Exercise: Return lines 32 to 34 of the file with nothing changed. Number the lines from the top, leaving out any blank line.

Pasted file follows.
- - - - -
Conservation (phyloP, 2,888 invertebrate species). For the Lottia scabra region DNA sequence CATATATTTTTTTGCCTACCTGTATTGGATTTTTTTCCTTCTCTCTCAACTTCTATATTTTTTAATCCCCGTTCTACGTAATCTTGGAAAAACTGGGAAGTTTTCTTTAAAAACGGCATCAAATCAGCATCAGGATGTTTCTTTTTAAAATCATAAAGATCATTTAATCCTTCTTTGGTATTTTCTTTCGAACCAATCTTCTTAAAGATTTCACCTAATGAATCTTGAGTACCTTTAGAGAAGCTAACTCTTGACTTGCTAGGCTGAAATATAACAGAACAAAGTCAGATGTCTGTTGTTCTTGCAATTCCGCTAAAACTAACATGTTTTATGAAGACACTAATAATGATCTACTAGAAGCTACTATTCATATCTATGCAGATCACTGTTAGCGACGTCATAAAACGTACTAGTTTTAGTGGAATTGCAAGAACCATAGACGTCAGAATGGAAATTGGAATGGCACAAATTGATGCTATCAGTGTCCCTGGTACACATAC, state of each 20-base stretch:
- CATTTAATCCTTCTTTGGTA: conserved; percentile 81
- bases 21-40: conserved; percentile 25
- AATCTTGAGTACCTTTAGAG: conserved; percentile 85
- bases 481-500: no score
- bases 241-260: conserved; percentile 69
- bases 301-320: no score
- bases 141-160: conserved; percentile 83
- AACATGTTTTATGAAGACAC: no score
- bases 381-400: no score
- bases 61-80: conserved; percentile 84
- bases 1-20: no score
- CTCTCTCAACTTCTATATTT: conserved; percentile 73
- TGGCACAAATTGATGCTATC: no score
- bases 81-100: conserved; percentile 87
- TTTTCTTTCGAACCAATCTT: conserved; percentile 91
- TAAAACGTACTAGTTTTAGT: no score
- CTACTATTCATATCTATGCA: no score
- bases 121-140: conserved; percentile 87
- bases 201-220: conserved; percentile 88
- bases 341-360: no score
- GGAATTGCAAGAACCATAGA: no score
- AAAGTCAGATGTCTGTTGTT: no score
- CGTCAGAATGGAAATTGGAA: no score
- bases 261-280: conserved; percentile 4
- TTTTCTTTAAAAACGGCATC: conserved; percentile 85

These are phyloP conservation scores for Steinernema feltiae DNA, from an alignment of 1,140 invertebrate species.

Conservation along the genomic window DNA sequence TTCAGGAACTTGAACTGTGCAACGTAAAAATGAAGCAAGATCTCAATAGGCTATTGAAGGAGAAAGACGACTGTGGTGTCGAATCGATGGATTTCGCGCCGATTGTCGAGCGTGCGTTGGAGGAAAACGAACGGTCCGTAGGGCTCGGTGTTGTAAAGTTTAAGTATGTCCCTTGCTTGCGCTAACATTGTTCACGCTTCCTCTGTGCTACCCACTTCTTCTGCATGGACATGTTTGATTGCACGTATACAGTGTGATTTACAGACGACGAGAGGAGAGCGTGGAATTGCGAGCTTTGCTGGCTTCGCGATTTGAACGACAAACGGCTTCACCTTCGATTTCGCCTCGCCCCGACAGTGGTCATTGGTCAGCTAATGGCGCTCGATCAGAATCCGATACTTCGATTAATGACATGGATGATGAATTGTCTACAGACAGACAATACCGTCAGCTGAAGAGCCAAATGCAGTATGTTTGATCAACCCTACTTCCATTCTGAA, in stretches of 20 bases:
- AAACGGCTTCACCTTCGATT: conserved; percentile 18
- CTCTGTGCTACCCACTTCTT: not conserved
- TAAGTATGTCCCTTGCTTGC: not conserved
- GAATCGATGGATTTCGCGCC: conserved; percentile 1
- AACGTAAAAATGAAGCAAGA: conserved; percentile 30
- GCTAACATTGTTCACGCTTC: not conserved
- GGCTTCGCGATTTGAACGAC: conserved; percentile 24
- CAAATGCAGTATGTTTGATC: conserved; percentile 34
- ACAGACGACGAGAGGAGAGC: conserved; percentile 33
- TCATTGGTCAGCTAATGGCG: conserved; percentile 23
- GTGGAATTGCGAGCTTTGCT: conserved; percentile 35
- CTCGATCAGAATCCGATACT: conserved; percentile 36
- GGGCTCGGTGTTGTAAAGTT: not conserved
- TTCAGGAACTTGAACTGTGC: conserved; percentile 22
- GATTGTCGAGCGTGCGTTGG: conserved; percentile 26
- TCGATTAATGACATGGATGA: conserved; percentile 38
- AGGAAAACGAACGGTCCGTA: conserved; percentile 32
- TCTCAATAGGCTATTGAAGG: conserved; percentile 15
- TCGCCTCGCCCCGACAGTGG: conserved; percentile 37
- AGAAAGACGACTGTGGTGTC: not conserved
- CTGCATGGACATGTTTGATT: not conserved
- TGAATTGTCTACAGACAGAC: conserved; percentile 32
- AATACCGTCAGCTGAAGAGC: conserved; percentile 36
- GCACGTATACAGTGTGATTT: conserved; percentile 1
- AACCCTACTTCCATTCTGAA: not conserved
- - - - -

- GAATCGATGGATTTCGCGCC: conserved; percentile 1
- AACGTAAAAATGAAGCAAGA: conserved; percentile 30
- GCTAACATTGTTCACGCTTC: not conserved